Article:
The Power of Color

Step into your power. The color of your skin, your aura, the mood infused in your clothes, your style. The Power of Color–a candid visual expression and Q&A by The Heathers.

Aaron aka aarkive

TELL US ABOUT..

YOUR FAVORITE COLOR

Aaron: Shades of green. And neon orange
Dem: millennial pink and yellow
Crystal: Bright blue and sometimes purple
Roxanne: For most of my life I told people my favorite color is ‘grey.’ I wanted to be all philosophical about it. Because I’m not someone who sees things black & white lol. Right now though, it’s safe to say my favorite color is purple.

YOUR ETHNICITY

Aaron: Filipino/Mexican/Native American (Indigenous)
Dem: Greek & Haitian
Crystal: Im hapa, filipino & german
Roxanne: 100% Filipino

THE COLOR(S) YOU’RE WEARING RIGHT NOW

Aaron: LOL, all white ironically.
Dem: literally the exact blur of this tile! (blue)
Crystal: Black on black on black, always
Roxanne: All black everything

Demetri

WHEN DID YOU REALIZE WHITE PRIVILEGE WAS A THING?

Aaron: Uh, it think I’ve always knew it subconsciously, which explains why I tried so hard to assimilate when I was in High School. I think I recognized how much easier it was to be white, how more attractive you were thought to be because of whiteness, or how luxury items were marketed to white people. How that privilege actually affected the world though? I started to see that AFTER I graduated college. Better late than never, never better late I guess.

Dem: definitely as I got older/now. Being in an entertainment, you see how all the big studios are ran by white people and they have to hire multicultural agencies to help them target multicultural audiences, but if they had that in house, that wouldn’t be an issue. White people definitely think they can get away with talking to people in a certain way and often don’t get reprimanded for it. The moment a person of color speaks up, they’re shut down or ignored or seen as having an attitude. It’s not an attitude, it’s a perspective. I’ve been accused of having an attitude numerous times by white people this year, but it’s me speaking my truth/knowledge, which I think they’re scared of

Crystal: For me the conversation didn’t really start until college. Ya remember the tumblr days?? Yeah i learned about it from there haha. I did allot of my own research and really tried to understand the concept. I think it really did help me embrace being half white, half filipino and white passing.

Roxanne: Definitely when I got into the workforce after college. Can’t believe how ignorant I was to it growing up. Now I can’t help but to call it out every time I see it. SOUNDS ABOUT WHITE.

Crystal aka Jalanis

WHAT DO YOU BELIEVE IS YOUR POWER OR RESPONSIBILITY AS A PERSON OF COLOR?

Aaron: My responsibility as a POC is to love myself. I think that also translates to the greatest power. Loving myself or the idea of loving yourself is extremely hard for a lot of people, but I think it affects people of color more and when we get to choose that love for ourselves we become unstoppable. When we take time to nurture ourselves and others, we begin to see people succeed. We get to see ourselves in magazines and on runways. We start to cater to ourselves rather than wait for white people to do it. That’s so powerful.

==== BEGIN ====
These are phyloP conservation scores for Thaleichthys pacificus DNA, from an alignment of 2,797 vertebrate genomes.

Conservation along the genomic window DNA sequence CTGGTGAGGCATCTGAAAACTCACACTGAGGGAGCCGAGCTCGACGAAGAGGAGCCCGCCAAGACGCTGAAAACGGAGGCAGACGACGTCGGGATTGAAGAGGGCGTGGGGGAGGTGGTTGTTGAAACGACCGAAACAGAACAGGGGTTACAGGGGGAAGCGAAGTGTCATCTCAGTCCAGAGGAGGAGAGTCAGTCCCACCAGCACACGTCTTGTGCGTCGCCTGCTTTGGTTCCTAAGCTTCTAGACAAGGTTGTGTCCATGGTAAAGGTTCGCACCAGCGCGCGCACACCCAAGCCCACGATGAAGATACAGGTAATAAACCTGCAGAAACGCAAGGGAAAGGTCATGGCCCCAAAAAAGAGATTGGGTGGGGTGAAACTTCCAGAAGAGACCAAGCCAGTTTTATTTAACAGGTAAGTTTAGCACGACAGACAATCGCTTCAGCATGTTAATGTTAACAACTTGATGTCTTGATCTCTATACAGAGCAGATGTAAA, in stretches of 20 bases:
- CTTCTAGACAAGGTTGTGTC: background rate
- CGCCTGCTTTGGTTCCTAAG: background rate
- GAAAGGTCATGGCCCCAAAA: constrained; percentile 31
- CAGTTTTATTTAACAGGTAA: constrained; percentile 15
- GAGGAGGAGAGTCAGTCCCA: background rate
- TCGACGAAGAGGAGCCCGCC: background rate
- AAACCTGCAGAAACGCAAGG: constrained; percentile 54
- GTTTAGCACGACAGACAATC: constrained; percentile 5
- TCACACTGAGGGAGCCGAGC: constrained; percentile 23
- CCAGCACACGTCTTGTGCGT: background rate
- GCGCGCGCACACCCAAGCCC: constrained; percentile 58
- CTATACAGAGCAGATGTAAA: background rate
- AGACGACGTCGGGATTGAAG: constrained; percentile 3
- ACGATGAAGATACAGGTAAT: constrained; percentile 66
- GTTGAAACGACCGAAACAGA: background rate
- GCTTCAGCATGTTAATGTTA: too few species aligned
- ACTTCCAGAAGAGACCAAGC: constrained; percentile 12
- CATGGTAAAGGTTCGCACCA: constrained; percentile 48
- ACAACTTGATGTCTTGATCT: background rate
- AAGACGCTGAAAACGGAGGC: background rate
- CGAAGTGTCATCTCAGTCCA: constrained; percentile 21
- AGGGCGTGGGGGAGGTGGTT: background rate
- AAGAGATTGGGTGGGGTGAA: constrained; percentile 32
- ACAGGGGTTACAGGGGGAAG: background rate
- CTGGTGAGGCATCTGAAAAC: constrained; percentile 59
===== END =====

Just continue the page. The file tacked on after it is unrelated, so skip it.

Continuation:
Dem: to always have a voice! I think in today’s society, it’s important to speak up, combat privilege and help others in realizing that they have a voice too. For so long I was scared to speak up as a person of color because as a biracial man, I never felt like I fully fit in anywhere. I was never light enough or dark enough. I’ve come to realize now that that shouldn’t stop me for speaking up, it should just encourage me to speak louder!

Crystal: Having a voice, literally what Dem said. We live in such a transitional time right now. And its so important to speak up about what’s wrong and whats right, representation, and privilege. My family comes from a time of assimilation, and it’s my responsibility to embrace what they could not.

Roxanne: Contrary to the privilege that comes with being white, I think there’s just as much power in being a person of color. Maybe not explicit or inherit power, but the special power that evolves when someone BECOMES and owns who they are as a person, including their cultural roots and all. Queue Uncle Ben’s infamous quote… AND WITH GREAT POWER, comes great.. you know the rest. I think our responsibility as a person of color is to learn our as much of our native culture as possible, to keep stories and traditions alive, and to SPEAK THE FUCK UP when things go wrong, when they go right–whenever you feel compelled to use your voice or speak your truth.

Roxanne aka substance



THE POWER OF COLOR

It’s yours forever, make it your own. It’s deeper than skin, what’s the color of your soul?

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